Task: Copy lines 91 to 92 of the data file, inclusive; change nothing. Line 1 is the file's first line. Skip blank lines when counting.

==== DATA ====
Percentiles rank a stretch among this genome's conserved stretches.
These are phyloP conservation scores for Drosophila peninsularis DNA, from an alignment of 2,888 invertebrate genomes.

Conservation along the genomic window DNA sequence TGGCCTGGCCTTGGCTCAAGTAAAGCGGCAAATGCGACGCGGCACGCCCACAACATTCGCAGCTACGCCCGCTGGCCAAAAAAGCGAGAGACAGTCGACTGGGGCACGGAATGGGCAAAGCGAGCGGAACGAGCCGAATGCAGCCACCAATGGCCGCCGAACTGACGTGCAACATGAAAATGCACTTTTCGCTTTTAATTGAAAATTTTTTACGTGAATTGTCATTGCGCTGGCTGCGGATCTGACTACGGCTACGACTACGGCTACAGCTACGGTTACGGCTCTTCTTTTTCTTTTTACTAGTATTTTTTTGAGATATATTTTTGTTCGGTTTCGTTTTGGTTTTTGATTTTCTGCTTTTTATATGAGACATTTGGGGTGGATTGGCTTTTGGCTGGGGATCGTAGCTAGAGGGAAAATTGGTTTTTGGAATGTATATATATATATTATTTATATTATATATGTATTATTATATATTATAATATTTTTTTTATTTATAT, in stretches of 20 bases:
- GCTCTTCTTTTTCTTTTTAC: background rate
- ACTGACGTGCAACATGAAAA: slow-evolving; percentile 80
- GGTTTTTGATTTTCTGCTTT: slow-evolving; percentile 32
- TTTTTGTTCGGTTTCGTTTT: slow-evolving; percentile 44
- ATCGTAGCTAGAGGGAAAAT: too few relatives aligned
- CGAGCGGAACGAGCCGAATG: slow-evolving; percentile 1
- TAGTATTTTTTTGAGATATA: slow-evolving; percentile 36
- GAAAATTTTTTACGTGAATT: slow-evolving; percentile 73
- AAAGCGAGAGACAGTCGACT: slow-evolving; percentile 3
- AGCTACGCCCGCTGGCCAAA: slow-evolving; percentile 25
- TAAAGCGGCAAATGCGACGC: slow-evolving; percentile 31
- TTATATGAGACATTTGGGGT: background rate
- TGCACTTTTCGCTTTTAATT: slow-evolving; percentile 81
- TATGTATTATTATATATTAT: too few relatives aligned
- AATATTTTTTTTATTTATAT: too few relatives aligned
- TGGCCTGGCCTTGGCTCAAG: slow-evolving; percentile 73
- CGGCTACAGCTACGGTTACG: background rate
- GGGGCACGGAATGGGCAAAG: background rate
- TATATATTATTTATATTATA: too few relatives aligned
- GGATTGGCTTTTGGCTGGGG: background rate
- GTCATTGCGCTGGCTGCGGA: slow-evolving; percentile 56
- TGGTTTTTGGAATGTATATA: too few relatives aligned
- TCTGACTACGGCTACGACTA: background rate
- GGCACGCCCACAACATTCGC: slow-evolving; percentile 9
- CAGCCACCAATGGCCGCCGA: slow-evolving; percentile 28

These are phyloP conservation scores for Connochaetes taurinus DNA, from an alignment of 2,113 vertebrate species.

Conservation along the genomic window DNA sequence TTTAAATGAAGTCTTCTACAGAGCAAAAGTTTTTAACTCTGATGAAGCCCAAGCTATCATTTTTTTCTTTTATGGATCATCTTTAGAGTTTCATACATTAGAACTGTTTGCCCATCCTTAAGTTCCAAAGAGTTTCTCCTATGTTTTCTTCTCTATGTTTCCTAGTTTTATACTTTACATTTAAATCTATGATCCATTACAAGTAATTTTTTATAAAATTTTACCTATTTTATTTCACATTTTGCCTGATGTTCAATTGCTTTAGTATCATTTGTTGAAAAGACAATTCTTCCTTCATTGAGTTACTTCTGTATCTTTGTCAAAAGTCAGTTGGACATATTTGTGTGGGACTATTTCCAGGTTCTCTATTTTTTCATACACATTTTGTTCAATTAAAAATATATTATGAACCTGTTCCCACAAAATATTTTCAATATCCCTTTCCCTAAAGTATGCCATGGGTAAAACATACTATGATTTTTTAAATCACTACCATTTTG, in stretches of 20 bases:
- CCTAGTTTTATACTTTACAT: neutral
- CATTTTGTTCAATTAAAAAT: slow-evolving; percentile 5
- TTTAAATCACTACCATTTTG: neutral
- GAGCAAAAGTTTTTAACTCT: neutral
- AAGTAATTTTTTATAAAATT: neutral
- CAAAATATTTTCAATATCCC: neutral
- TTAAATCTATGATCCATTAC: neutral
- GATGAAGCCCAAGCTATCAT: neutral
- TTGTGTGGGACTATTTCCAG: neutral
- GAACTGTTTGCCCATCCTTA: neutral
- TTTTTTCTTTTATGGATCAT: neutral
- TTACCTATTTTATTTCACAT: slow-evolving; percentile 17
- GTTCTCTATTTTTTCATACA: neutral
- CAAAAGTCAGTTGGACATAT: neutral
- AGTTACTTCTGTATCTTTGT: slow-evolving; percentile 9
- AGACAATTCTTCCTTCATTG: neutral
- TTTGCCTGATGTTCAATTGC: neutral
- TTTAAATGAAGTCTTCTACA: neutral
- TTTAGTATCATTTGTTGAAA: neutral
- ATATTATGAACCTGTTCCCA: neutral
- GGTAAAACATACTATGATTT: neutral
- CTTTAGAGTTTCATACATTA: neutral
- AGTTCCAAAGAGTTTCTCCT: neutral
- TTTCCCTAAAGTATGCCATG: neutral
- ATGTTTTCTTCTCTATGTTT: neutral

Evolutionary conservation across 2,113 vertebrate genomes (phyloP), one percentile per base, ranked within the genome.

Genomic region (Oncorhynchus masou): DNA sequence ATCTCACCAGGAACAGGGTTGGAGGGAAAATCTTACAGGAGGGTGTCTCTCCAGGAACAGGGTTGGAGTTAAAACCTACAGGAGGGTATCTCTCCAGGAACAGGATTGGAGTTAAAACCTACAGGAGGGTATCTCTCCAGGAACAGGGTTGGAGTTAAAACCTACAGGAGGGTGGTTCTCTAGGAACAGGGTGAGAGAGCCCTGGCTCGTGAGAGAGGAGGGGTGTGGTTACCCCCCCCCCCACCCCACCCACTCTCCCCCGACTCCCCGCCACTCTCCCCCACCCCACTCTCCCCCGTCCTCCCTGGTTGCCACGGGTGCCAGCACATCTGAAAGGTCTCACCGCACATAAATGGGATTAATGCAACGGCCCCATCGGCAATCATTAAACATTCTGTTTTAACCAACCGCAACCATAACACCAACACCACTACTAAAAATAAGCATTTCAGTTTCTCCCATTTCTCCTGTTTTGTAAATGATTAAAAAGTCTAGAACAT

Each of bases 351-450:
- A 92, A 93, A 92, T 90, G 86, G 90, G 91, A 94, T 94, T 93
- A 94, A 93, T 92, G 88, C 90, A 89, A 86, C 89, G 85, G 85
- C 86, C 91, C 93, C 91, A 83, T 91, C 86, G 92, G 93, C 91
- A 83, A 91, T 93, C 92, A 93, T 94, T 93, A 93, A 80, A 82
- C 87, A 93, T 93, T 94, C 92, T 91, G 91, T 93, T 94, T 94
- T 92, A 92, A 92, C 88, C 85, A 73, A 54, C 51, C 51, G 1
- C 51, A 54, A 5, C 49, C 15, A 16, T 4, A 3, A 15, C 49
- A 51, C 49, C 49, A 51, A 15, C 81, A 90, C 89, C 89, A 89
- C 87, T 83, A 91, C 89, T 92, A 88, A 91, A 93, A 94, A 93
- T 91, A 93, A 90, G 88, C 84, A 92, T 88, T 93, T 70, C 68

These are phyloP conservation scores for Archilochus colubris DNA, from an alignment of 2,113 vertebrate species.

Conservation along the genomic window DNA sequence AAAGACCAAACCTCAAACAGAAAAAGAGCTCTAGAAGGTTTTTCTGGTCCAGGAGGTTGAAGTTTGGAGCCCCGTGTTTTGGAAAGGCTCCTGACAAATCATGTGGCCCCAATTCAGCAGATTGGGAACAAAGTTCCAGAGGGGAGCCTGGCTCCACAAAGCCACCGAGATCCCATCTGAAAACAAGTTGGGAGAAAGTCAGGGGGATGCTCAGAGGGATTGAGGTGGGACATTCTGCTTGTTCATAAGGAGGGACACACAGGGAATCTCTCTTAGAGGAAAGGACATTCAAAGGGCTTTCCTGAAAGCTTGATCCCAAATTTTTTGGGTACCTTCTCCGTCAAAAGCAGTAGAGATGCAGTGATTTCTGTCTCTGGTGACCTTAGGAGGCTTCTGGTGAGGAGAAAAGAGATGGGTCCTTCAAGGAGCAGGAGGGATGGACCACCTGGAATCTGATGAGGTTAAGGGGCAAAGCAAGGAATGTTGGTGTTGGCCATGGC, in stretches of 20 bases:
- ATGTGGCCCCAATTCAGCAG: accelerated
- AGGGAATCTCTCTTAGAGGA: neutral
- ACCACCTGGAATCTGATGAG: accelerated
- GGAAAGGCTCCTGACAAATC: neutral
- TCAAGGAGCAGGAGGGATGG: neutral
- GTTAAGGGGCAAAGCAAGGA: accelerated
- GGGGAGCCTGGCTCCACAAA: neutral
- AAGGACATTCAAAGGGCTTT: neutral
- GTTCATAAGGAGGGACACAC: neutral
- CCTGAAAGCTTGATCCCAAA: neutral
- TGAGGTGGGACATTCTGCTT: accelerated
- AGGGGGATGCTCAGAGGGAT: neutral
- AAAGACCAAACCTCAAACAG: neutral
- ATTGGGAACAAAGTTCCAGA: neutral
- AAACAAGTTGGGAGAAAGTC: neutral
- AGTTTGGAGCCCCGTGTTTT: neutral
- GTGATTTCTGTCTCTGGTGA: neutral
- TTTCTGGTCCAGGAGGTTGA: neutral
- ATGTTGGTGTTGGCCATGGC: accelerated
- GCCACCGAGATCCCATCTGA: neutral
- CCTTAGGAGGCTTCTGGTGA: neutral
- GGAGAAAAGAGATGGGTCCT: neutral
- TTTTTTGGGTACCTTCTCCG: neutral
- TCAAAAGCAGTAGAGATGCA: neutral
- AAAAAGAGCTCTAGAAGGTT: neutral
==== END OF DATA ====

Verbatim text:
- CCTTAGGAGGCTTCTGGTGA: neutral
- GGAGAAAAGAGATGGGTCCT: neutral